Front groups for cable and satellite companies pretending to represent the interest of sports fans? Mysterious “sources” and leaks? This is nothing new to Consumerist readers, but our estranged siblings at Deadspin have some great information on a lobbying and PR war between thinly disguised groups working on behalf of DirectTV and the big cable companies, and their battle over fans and fees. Or is it?
Steve flew down to Tampa to watch his Raiders play the Buccaneers. After cheering for the away team, he was handcuffed, detained, frisked, and ejected with no explanation. He’d like one.
Jonathan purchased the heavily promoted Padres’ “loaded tickets” for his family, each costing $40 which includes a $20 credit toward concessions at the park. The family arrived at Petco Park where confused employees told them to wait in several different lines because nobody knew how to process their tickets…strike 1. During the game, Jonathan thought he would go and redeem the concession money on his tickets by getting some food for his family. However, the food-stand employee balked at Jonathan’s loaded ticket, so Jonathan spent $40 out-of-pocket for food…strike 2. After a month of phone tag and a half-dozen calls, park officials refused to compensate him for the money he spent on food at the park…strike 3, yer out. His letter, inside…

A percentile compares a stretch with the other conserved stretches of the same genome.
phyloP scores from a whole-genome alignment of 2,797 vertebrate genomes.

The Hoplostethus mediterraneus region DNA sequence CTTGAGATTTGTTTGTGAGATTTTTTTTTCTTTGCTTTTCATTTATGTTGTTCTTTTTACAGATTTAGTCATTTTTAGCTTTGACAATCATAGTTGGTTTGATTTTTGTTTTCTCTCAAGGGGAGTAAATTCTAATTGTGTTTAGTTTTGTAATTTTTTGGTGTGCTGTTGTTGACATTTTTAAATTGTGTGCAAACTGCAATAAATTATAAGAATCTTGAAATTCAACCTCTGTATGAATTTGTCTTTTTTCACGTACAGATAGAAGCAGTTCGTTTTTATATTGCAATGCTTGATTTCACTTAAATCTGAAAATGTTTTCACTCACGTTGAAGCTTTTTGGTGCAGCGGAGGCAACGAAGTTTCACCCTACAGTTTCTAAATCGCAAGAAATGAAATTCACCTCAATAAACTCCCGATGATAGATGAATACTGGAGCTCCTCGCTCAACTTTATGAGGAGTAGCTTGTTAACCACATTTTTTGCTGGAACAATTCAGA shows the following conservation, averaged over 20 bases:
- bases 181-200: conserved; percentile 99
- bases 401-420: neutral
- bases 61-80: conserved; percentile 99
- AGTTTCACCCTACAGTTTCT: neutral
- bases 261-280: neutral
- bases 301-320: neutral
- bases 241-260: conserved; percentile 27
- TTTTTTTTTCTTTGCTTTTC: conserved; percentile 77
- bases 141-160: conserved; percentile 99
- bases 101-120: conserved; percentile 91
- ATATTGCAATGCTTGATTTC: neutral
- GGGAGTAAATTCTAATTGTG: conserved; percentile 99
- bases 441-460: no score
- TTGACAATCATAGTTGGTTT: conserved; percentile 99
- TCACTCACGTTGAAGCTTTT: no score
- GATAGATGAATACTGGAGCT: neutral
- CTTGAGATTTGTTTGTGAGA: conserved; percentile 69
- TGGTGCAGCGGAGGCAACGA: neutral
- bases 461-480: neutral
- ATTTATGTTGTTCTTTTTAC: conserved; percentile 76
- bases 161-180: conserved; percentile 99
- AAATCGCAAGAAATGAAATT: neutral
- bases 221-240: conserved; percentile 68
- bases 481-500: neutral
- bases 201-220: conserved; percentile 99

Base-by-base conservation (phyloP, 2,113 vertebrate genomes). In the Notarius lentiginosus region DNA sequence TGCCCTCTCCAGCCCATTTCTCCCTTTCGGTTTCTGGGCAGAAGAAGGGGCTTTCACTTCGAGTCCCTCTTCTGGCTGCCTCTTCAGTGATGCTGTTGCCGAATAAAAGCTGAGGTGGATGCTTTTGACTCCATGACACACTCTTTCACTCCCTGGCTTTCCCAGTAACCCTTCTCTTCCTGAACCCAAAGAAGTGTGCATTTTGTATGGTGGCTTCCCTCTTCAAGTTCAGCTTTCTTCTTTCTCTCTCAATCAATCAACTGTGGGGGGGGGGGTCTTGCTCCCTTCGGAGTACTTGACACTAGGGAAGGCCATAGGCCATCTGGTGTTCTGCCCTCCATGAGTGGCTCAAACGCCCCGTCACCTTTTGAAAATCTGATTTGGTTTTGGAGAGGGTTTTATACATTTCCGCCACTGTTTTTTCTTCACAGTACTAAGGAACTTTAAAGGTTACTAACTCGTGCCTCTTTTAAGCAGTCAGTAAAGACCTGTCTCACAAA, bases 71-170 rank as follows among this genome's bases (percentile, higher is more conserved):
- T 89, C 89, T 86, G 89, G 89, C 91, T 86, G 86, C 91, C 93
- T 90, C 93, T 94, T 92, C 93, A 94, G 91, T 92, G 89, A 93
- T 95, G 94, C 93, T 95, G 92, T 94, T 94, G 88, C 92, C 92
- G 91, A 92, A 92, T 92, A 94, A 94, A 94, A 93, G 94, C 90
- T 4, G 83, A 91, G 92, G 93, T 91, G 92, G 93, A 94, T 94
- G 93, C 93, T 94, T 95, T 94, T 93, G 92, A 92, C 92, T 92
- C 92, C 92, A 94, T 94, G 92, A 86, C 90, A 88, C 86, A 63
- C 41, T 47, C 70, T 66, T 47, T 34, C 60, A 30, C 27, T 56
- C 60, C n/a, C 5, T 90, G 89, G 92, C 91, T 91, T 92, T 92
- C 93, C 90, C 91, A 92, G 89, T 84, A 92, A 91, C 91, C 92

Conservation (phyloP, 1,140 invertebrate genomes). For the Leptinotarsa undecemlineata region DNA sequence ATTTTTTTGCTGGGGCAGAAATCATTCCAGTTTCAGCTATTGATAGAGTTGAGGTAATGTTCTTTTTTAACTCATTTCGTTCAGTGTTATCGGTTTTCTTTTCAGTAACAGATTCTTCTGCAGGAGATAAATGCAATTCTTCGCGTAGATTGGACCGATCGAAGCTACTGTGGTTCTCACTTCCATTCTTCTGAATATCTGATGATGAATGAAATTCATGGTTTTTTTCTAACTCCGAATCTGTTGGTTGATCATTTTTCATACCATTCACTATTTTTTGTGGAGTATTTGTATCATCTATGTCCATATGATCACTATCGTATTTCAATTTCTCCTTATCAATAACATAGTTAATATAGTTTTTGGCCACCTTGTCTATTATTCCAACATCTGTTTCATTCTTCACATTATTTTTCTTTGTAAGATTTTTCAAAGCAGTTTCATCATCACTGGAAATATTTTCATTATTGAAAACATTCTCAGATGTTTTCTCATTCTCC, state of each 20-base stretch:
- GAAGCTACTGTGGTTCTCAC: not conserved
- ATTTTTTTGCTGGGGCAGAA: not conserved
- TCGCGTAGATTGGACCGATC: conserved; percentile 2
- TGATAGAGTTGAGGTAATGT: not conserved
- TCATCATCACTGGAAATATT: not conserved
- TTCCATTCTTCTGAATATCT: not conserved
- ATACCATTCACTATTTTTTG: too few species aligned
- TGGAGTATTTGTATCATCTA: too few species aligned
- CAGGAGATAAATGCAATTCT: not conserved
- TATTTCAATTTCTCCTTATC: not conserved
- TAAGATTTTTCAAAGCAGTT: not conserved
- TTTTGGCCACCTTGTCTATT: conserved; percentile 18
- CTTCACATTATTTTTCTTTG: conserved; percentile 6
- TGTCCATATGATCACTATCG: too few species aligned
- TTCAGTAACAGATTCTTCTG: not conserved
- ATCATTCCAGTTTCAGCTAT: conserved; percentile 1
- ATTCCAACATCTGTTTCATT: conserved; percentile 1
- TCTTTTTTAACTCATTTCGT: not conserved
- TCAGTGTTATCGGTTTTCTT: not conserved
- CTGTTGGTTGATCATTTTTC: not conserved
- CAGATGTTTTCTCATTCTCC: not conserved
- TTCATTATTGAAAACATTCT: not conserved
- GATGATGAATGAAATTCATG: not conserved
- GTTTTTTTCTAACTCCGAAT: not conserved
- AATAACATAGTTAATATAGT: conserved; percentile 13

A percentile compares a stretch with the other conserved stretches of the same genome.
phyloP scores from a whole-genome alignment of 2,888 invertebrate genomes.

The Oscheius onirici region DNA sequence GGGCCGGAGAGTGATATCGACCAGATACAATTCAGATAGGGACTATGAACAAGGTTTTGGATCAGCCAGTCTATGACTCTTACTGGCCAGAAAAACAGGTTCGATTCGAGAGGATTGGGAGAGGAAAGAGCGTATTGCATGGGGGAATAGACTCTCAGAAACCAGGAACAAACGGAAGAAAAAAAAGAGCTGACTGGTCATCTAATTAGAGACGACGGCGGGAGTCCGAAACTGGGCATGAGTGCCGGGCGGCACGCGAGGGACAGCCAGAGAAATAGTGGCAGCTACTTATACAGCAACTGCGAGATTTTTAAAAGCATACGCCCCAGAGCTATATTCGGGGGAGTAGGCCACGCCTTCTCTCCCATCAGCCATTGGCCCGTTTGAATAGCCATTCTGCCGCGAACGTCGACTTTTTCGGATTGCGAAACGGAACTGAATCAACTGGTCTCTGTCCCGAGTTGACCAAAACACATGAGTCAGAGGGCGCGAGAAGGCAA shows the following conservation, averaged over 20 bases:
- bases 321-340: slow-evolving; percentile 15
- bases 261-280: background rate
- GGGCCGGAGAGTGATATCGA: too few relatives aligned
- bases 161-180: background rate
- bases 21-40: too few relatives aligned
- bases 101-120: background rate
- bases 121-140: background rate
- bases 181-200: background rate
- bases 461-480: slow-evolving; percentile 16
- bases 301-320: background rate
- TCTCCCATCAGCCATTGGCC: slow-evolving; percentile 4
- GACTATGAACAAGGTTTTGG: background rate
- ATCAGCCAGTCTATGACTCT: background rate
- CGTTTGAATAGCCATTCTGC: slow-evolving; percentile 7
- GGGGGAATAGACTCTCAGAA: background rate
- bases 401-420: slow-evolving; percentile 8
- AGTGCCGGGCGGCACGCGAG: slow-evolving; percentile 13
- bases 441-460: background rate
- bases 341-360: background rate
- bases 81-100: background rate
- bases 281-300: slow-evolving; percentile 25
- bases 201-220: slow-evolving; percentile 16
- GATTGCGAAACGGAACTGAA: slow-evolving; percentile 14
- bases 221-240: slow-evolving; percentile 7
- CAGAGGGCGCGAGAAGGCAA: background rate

According to the customer service at Major League Baseball, the MLB.TV Premium package, which lets customers watch baseball games on their computers at higher bandwidths than the basic package and allows users to watch up to six games at once, is a “bonus.” The rep also claims that the difference between 800k and 1.2Mb video speeds, both of which are available to Premium subscribers, is negligible, and in any case, their product info pages says they’re not obligated to provide the 1.2Mb package. Inside, read why all of this is completely wrong.
Reader Dan tells us:
Ticketmaster charged reader Keith $655 in convenience charges for two tickets to tonight’s Rangers/Devils playoff game. Of course, the tickets in section 118 cost nothing, but we still won’t give them the benefit of the doubt. Ticketmaster boasts that special brand of evil that wouldn’t object to levying several hundred dollars in convenience charges to a free Raffi concert.
A Bostonian now living in Cincinnati, reader Patrick was excited to see that this year’s Major League Baseball schedule includes a Red Sox at Reds series. He went to the Reds’ ticket website to buy tickets for his family, friends, and himself. That’s where things got ridiculous.
Last night’s commercials were a tame batch of disappointment. Everybody wanted cutesy animals—squirrels, horses, ponies, pigeons, crickets, dogs, lions, and lizards—to endorse their products. After the jump, the four spots that caught our eye.
Companies are paying $90,000 per second tonight to get their products before our recession-fearing eyes, and they plan to get their money’s worth. Tonight’s advertisers will use an array of tactics designed with one purpose: motivating us to buy their products.